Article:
Ann Mines Bailey

Victoria Wicks file photo

Supporters and opponents of the Keystone XL pipeline summarized eleven days of testimony before the South Dakota Water Management Board on Tuesday, Dec. 14.

Attorneys for the South Dakota Water Rights Program and for TC Energy hold that state law limits the board's consideration specifically to the use of water during pipeline construction.

But opponents say the board has an obligation to consider potential water contamination and health consequences after the pipeline is finished.

Victoria Wicks file photo

The chief engineer for the South Dakota water rights program says state law governs what she considers when reviewing applications.

Jeanne Goodman signed off on five water permits for construction of the Keystone XL pipeline project. Those permits have been contested by pipeline opponents.

Goodman took the stand on Wednesday, Dec. 18 at hearings in front of the Water Management Board and faced hours of cross examination.

SDPB's Victoria Wicks has this report.

Opponents to the Keystone XL pipeline are asking for more information before South Dakota Water permits are granted for pipeline construction. Opposing parties want the Water Management Board to compel discovery from pipeline parent company TC Energy Corporation, previously known as TransCanada. These issues were the subject of a hearing held Wednesday, May 8, in Pierre to determine rules and scheduling for future hearings.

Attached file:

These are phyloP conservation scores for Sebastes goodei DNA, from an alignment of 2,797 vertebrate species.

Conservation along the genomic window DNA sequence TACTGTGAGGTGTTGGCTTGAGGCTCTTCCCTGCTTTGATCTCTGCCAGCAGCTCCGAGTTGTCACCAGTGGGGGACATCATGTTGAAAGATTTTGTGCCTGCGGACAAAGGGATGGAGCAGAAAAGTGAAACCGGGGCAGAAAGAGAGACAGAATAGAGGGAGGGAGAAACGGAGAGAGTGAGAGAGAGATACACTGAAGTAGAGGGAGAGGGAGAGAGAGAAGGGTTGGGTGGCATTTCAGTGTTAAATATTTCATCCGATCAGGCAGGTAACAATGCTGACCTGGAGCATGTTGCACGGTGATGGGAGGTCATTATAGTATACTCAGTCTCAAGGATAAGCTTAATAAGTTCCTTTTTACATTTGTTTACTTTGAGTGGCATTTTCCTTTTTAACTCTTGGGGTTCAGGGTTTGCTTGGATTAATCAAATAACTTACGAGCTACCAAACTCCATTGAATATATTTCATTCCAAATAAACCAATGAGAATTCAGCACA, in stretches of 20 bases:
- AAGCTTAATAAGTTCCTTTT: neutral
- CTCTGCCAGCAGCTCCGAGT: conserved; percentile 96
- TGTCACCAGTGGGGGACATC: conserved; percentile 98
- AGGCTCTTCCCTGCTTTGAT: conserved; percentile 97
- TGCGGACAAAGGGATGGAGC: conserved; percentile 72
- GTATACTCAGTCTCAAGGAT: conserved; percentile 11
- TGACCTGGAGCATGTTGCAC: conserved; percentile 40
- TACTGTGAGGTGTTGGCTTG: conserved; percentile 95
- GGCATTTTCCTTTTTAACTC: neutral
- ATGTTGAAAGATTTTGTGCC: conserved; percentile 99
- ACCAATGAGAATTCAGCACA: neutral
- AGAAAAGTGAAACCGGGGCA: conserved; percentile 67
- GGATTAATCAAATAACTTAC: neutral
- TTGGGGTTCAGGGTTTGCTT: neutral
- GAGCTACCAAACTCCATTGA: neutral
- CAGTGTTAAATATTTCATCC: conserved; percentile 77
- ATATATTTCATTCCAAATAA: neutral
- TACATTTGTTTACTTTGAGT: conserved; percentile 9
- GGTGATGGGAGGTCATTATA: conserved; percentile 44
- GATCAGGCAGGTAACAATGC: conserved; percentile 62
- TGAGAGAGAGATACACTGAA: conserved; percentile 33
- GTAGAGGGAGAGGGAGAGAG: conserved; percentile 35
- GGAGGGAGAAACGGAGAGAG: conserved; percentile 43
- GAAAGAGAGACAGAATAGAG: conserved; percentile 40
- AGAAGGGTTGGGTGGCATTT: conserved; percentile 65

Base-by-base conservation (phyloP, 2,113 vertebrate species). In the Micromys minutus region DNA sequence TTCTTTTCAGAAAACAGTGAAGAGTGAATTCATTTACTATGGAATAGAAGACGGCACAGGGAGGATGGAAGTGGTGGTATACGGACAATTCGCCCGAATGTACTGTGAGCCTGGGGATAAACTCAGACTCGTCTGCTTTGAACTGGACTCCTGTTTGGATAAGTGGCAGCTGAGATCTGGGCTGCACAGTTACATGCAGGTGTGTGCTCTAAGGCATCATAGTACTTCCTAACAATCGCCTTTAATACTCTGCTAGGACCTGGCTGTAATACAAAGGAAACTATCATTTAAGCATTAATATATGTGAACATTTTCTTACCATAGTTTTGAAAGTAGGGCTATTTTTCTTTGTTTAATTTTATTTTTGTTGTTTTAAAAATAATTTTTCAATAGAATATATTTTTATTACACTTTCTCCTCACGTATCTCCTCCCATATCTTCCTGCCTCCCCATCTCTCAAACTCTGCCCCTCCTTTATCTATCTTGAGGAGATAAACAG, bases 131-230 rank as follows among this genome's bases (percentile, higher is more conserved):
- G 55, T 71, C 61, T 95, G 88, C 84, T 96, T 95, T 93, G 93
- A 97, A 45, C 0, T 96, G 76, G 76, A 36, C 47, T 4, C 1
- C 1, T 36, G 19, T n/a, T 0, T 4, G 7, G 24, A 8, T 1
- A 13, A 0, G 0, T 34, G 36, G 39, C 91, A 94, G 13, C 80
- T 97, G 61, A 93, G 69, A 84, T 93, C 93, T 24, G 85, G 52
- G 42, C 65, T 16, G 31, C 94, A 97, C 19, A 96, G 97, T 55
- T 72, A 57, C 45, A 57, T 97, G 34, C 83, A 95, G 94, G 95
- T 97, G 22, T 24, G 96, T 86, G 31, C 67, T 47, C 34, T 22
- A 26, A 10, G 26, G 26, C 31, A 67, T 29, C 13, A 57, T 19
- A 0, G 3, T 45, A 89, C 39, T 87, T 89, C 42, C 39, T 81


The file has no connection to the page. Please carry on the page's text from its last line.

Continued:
Unless the legislature says otherwise, owners of flooded land can keep hunters, fishers, and boaters off their property. The South Dakota Supreme Court issued that opinion this week in a Day County case.

Game, Fish & Parks has maintained that members of the public may use the water as long as they get to it by legal means. But landowners say it's up to the legislature to enact a statute, and so far lawmakers have declined to do so.

SDPB's Victoria Wicks reports.